User Safety Begins in a Box

Medical and pharmaceutical packagers must ensure a product’s user safety begins with its packaging. Consumers rely on packaging to inform and instruct them on the product’s protocol.

For a new line of wound dressings, AcryMed (Beaverton, OR) developed cartons that offer consumers a 2-minute tutorial on wound care. The packaging instructs on proper use and provides a lesson on wound-care guidelines. The box also includes illustrations depicting proper bandage use.

Design firm Milton Glaser Inc. (New York City) devised the package for Medline (Mundelein, IL), SilvaSorb’s U.S. distributor. The design incorporates both the dressing’s outer box and inner pouch to provide instructions and graphics. In addition, color coding distinguishes each family of products, making them easily identifiable by function.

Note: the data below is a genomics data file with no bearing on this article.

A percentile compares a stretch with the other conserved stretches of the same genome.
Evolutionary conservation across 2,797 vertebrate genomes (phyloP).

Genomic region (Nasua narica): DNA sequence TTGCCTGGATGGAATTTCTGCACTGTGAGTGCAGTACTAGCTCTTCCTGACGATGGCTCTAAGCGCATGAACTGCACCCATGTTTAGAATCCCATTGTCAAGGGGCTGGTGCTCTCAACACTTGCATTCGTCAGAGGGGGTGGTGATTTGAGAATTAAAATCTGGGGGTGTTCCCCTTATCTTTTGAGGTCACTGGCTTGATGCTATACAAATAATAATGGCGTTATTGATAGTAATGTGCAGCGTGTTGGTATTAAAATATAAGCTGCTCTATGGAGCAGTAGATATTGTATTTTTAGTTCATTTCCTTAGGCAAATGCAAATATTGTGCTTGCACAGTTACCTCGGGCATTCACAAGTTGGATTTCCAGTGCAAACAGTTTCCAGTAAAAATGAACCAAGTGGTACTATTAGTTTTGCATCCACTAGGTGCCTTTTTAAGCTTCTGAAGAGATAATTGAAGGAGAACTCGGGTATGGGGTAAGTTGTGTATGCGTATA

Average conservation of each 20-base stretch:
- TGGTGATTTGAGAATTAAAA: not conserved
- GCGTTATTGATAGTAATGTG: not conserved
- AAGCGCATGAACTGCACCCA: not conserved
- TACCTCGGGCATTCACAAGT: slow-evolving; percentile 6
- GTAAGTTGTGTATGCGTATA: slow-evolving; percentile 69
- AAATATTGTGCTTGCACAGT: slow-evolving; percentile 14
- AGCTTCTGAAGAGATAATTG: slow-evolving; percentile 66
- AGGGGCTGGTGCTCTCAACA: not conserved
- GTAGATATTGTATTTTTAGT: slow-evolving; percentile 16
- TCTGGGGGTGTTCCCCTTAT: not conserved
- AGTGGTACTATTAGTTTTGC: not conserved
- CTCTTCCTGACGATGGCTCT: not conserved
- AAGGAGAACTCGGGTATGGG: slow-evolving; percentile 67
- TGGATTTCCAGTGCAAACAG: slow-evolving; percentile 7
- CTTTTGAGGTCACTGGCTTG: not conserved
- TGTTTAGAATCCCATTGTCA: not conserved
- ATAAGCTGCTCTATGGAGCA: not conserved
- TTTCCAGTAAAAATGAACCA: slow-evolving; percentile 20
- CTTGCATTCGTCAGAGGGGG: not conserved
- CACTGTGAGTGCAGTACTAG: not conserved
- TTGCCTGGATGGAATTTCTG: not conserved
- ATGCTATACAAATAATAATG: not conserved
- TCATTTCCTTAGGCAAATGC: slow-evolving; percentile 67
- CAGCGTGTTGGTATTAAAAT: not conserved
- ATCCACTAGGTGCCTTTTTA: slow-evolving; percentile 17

The design incorporated Milton Glaser’s research into how the products were being used, says Deborah Adler, a senior designer for Milton Glaser. “We looked at how these products were being used by everyone from clinicians at healthcare facilities to patients applying them at home. It became clear that wound-care knowledge and training differ dramatically from one user to the next and we thought a radical change in package design could go a long way to address this problem.”

The package levels the playing field among healthcare practitioners, answering common questions and providing graphics that can be universally identified.

“Over the past decade, the medical community has learned a lot about wound care and we’ve found that some commonly held beliefs about proper treatment are often misguided,” said AcryMed’s founder and chief technology officer Bruce Gibbins, PhD.

The new packaging, he said, would help to ensure that the dressings are used properly.

 

 
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